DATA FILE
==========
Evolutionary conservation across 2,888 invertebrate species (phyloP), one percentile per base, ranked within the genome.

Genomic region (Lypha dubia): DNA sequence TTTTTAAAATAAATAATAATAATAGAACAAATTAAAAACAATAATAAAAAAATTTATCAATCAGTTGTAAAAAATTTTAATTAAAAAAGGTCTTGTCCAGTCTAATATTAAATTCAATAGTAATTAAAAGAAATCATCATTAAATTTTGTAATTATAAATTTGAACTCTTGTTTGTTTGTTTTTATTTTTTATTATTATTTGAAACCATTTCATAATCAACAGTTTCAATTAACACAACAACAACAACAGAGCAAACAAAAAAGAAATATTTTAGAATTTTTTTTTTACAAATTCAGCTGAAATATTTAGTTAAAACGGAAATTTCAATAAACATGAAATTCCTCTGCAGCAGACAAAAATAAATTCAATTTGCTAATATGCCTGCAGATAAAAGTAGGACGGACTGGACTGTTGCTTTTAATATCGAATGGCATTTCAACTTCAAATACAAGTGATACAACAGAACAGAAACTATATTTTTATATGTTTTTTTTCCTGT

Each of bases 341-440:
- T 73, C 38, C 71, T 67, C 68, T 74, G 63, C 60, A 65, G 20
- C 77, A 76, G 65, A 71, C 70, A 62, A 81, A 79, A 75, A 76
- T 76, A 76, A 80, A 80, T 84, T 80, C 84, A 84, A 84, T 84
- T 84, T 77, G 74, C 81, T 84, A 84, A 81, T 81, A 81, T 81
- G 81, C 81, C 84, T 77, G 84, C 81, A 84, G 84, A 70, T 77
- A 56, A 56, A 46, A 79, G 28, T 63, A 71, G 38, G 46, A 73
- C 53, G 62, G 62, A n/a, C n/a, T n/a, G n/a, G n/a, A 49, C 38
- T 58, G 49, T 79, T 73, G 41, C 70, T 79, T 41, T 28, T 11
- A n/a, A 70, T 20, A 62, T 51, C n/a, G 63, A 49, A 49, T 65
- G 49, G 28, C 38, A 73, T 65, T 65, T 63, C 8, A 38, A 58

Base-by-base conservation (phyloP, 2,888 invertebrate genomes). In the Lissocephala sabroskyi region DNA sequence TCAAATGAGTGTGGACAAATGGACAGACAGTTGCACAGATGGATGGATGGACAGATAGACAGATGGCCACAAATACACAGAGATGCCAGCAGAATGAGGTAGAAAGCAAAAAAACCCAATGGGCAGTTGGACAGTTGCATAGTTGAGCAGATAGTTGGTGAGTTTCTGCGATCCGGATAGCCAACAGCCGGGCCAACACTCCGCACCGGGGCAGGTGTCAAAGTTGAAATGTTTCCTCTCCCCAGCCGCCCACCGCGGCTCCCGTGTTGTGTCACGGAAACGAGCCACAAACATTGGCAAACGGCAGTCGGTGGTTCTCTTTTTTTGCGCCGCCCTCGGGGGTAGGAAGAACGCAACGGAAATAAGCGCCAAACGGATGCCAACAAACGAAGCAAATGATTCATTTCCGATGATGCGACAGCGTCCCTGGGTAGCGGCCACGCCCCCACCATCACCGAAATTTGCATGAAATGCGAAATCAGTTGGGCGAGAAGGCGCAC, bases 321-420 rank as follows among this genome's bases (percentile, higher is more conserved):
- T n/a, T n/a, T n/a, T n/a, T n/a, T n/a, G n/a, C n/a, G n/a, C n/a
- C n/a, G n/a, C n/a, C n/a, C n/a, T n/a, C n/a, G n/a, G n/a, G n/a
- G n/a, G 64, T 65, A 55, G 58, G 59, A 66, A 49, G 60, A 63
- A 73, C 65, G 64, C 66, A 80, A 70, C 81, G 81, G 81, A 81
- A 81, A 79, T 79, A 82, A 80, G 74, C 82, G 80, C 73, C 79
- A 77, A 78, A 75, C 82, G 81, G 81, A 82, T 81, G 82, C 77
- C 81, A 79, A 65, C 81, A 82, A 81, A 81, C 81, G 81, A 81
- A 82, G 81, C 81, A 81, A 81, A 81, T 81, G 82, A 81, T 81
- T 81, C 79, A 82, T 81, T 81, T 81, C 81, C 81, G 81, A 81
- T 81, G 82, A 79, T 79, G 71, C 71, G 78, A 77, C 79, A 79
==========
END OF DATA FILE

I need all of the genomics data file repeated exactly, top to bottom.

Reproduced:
Evolutionary conservation across 2,888 invertebrate species (phyloP), one percentile per base, ranked within the genome.

Genomic region (Lypha dubia): DNA sequence TTTTTAAAATAAATAATAATAATAGAACAAATTAAAAACAATAATAAAAAAATTTATCAATCAGTTGTAAAAAATTTTAATTAAAAAAGGTCTTGTCCAGTCTAATATTAAATTCAATAGTAATTAAAAGAAATCATCATTAAATTTTGTAATTATAAATTTGAACTCTTGTTTGTTTGTTTTTATTTTTTATTATTATTTGAAACCATTTCATAATCAACAGTTTCAATTAACACAACAACAACAACAGAGCAAACAAAAAAGAAATATTTTAGAATTTTTTTTTTACAAATTCAGCTGAAATATTTAGTTAAAACGGAAATTTCAATAAACATGAAATTCCTCTGCAGCAGACAAAAATAAATTCAATTTGCTAATATGCCTGCAGATAAAAGTAGGACGGACTGGACTGTTGCTTTTAATATCGAATGGCATTTCAACTTCAAATACAAGTGATACAACAGAACAGAAACTATATTTTTATATGTTTTTTTTCCTGT

Each of bases 341-440:
- T 73, C 38, C 71, T 67, C 68, T 74, G 63, C 60, A 65, G 20
- C 77, A 76, G 65, A 71, C 70, A 62, A 81, A 79, A 75, A 76
- T 76, A 76, A 80, A 80, T 84, T 80, C 84, A 84, A 84, T 84
- T 84, T 77, G 74, C 81, T 84, A 84, A 81, T 81, A 81, T 81
- G 81, C 81, C 84, T 77, G 84, C 81, A 84, G 84, A 70, T 77
- A 56, A 56, A 46, A 79, G 28, T 63, A 71, G 38, G 46, A 73
- C 53, G 62, G 62, A n/a, C n/a, T n/a, G n/a, G n/a, A 49, C 38
- T 58, G 49, T 79, T 73, G 41, C 70, T 79, T 41, T 28, T 11
- A n/a, A 70, T 20, A 62, T 51, C n/a, G 63, A 49, A 49, T 65
- G 49, G 28, C 38, A 73, T 65, T 65, T 63, C 8, A 38, A 58

Base-by-base conservation (phyloP, 2,888 invertebrate genomes). In the Lissocephala sabroskyi region DNA sequence TCAAATGAGTGTGGACAAATGGACAGACAGTTGCACAGATGGATGGATGGACAGATAGACAGATGGCCACAAATACACAGAGATGCCAGCAGAATGAGGTAGAAAGCAAAAAAACCCAATGGGCAGTTGGACAGTTGCATAGTTGAGCAGATAGTTGGTGAGTTTCTGCGATCCGGATAGCCAACAGCCGGGCCAACACTCCGCACCGGGGCAGGTGTCAAAGTTGAAATGTTTCCTCTCCCCAGCCGCCCACCGCGGCTCCCGTGTTGTGTCACGGAAACGAGCCACAAACATTGGCAAACGGCAGTCGGTGGTTCTCTTTTTTTGCGCCGCCCTCGGGGGTAGGAAGAACGCAACGGAAATAAGCGCCAAACGGATGCCAACAAACGAAGCAAATGATTCATTTCCGATGATGCGACAGCGTCCCTGGGTAGCGGCCACGCCCCCACCATCACCGAAATTTGCATGAAATGCGAAATCAGTTGGGCGAGAAGGCGCAC, bases 321-420 rank as follows among this genome's bases (percentile, higher is more conserved):
- T n/a, T n/a, T n/a, T n/a, T n/a, T n/a, G n/a, C n/a, G n/a, C n/a
- C n/a, G n/a, C n/a, C n/a, C n/a, T n/a, C n/a, G n/a, G n/a, G n/a
- G n/a, G 64, T 65, A 55, G 58, G 59, A 66, A 49, G 60, A 63
- A 73, C 65, G 64, C 66, A 80, A 70, C 81, G 81, G 81, A 81
- A 81, A 79, T 79, A 82, A 80, G 74, C 82, G 80, C 73, C 79
- A 77, A 78, A 75, C 82, G 81, G 81, A 82, T 81, G 82, C 77
- C 81, A 79, A 65, C 81, A 82, A 81, A 81, C 81, G 81, A 81
- A 82, G 81, C 81, A 81, A 81, A 81, T 81, G 82, A 81, T 81
- T 81, C 79, A 82, T 81, T 81, T 81, C 81, C 81, G 81, A 81
- T 81, G 82, A 79, T 79, G 71, C 71, G 78, A 77, C 79, A 79